Point of generation

RCRA defines a solid waste as something that has been abandoned. For a material to be abandoned, someone (a person) has to make a decision to discard it. Once the material is abandoned and if it exhibits one of more of the 4 characteristics (ignitability, corrosively, reactivity and toxicity), it is classified as a  RCRA hazardous waste. If it has been listed as a listed waste (F,K,P or U), it is also classified as a hazardous waste.
The Point of Generation refers to the time when a material becomes a waste. If you have a brew of corrosive material inside a manufacturing vat, RCRA has NO jurisdiction over it because the material is in a manufacturing process and no one has decided to discard it. Once someone takes it out from the vat (remove it from the manufacturing process) and decides to discard (then abandon) the corrosive material, it becomes a solid waste and hazardous waste - in that order.

What if the manufacturing process stops, can the corrosive material sits inside the vat indefinitely? The answer is NO. The reason is that 40 CFR 261.4(c) states that the material will be considered abandoned by the operator after 90 days. This is to prevent people from storing their wastes inside an idle manufacturing unit indefinitely.

If you apply this principal to a clandestine drug bust, you get an interesting story. The illegal drug (a hazardous material) is brewing inside a vat when law enforcement (DEA) kicks down the door and arrests the operator. Has the operator abandoned the hazardous material inside the vat?  No. Why would he? He would love to sell that drug on the street. So why would he discard that material? In this scenario, it is the DEA agents that make the decision to discard everything in the drug lab as a matter of policy because it ASSUMES everything in the lab is contaminated. The policy decision to discard ALL material is made to protect the agents and the community at large.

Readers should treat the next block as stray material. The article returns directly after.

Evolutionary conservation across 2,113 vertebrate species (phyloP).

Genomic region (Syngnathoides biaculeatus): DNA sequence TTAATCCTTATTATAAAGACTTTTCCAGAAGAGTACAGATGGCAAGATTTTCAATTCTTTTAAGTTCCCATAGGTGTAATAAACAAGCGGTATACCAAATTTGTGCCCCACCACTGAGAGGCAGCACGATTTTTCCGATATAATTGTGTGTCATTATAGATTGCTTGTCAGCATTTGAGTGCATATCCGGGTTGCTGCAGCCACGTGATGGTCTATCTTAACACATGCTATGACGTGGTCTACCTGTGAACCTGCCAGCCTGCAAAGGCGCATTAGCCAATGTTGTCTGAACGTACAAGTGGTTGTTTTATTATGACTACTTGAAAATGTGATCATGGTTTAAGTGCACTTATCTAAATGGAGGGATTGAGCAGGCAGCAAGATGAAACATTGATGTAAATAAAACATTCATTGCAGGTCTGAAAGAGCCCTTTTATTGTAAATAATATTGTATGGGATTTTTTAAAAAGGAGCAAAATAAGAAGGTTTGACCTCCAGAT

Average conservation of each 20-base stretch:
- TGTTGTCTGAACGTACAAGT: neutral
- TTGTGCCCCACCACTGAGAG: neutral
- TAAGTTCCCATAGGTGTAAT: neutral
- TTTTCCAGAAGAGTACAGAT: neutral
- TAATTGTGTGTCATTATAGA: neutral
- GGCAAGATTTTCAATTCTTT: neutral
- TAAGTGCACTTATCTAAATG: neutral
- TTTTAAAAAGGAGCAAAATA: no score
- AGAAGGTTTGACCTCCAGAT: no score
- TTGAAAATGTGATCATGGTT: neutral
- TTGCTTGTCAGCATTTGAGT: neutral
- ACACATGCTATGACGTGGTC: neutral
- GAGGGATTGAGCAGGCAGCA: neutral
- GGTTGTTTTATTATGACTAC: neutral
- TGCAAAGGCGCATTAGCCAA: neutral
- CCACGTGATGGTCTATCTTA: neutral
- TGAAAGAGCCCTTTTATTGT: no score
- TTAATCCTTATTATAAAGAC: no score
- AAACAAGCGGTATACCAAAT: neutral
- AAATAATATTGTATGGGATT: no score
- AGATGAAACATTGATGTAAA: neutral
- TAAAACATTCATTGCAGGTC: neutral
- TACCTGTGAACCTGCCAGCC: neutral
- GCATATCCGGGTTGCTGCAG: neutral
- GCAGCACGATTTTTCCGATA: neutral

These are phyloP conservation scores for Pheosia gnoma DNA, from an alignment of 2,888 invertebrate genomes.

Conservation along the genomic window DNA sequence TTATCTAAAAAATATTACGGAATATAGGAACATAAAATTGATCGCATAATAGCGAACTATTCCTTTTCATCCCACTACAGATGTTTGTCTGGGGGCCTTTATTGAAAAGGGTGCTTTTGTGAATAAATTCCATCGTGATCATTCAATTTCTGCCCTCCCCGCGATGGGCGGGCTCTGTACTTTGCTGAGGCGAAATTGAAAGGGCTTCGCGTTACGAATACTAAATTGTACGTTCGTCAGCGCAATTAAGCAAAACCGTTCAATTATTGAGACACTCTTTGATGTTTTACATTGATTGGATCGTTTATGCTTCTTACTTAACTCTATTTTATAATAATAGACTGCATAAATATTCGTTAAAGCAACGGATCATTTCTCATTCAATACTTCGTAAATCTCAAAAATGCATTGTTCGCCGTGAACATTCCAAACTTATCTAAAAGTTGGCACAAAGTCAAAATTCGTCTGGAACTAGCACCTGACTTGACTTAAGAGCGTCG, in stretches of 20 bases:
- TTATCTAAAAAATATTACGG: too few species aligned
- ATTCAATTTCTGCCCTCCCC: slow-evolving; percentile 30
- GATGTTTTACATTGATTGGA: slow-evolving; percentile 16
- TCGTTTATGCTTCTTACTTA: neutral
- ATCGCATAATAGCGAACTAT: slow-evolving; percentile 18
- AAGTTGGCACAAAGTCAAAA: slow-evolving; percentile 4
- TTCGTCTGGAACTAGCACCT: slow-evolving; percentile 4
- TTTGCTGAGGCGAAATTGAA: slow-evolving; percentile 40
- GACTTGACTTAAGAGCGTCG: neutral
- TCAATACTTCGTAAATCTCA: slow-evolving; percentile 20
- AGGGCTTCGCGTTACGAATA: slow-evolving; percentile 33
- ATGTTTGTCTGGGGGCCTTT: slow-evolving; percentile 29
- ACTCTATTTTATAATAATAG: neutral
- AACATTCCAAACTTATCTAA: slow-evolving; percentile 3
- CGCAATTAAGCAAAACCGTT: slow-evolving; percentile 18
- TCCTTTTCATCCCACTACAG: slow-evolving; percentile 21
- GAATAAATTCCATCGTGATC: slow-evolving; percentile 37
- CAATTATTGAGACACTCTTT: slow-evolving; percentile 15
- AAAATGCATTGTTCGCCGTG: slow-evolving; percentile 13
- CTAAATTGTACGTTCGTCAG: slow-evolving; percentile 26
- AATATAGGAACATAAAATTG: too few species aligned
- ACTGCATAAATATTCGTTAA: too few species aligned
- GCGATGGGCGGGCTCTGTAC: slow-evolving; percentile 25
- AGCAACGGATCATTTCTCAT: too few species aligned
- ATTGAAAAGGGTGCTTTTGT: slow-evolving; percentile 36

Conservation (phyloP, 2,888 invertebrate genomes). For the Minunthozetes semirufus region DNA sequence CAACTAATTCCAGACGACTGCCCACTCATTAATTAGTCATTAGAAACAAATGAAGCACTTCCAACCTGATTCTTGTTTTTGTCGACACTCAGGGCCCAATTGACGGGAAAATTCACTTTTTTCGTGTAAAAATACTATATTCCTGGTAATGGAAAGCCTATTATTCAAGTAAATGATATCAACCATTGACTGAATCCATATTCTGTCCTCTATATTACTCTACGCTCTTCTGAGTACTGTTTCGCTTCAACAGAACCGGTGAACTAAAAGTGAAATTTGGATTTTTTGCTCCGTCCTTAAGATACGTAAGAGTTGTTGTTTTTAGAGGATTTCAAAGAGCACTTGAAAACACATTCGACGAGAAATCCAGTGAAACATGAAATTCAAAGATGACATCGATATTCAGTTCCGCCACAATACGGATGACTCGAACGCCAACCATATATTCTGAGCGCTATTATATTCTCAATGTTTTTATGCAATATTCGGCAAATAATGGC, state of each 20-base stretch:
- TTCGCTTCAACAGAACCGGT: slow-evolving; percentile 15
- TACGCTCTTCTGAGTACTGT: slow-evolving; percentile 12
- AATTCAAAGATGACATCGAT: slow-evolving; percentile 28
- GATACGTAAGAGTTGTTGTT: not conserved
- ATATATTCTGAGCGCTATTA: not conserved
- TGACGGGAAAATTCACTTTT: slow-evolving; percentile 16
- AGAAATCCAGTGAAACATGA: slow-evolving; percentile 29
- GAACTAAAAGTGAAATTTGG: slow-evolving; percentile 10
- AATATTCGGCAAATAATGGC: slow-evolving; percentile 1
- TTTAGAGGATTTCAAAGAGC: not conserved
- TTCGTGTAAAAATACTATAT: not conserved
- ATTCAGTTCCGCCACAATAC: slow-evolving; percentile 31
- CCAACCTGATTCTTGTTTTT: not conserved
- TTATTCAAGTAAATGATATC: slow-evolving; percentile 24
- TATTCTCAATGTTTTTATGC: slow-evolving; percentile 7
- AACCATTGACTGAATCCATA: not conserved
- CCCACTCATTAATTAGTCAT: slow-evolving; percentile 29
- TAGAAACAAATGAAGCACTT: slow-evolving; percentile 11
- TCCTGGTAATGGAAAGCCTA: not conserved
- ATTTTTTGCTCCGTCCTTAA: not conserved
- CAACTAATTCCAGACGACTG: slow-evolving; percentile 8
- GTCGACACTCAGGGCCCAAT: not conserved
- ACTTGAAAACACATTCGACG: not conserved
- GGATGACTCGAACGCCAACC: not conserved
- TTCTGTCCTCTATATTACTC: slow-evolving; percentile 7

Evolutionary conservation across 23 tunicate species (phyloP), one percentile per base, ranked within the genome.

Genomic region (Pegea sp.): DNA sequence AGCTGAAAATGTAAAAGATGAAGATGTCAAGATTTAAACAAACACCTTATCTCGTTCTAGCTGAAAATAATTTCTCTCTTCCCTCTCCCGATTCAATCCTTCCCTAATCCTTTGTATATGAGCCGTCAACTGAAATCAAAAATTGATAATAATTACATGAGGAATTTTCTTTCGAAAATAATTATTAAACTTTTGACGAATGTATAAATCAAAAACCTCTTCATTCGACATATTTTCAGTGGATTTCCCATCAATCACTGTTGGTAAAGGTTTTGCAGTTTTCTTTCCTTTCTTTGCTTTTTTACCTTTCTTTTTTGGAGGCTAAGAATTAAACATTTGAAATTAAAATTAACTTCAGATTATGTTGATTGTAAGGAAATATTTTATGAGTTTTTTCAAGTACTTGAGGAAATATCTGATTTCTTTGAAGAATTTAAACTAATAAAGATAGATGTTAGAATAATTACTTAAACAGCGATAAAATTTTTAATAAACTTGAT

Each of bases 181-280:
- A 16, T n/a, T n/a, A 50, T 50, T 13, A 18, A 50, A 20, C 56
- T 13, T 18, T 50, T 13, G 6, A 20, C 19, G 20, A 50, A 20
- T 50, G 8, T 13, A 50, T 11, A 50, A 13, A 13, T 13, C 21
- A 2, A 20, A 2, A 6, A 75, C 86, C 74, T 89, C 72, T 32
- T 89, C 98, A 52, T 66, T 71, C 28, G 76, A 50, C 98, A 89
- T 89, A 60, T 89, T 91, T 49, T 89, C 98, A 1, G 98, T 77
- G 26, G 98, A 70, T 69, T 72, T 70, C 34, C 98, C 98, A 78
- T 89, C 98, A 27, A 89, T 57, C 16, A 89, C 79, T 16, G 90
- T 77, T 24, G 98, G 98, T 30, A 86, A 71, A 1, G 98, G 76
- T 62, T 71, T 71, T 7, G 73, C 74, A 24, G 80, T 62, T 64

Technically speaking, all that material sitting inside the vat is hazardous material (not hazardous waste) for 90 days before it becomes abandoned per 40 CFR 261.4 (c) or when someone decides to discard it - whichever comes first. But in reality, they are hauled off and disposed of as hazardous wastes (per DEA policy) by DEA - who will be the generator of those wastes.

A generator is a person that FIRST causes a material to be abandoned.
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Is groundwater considered navigabel water?

You have to prepared a SPCC plan if you have more than 1320 gallons in shell capacity AND the potential to impact navigable waters of the United States.Many people ask the question" "Is groundwater included in the definition of navigable waters under the Spill Prevention Control Countermeasures regulation?"

The short answer is NO.

However, keep in mind that groundwater could act as a conduit for spilled oil to reach navigable waters of the U.S. Here is what EPA stated in its SPCC Inspection Guide: Facilities should consider "certain underground features (e.g., power or cable lines, or groundwater), (that) could facilitate the transport of discharged oil off-site to navigable waters." 
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Huge settlement for the BP Oil Spill

EPA just announced the first major settlement with a company connected with the BP oil spill in the Gulf.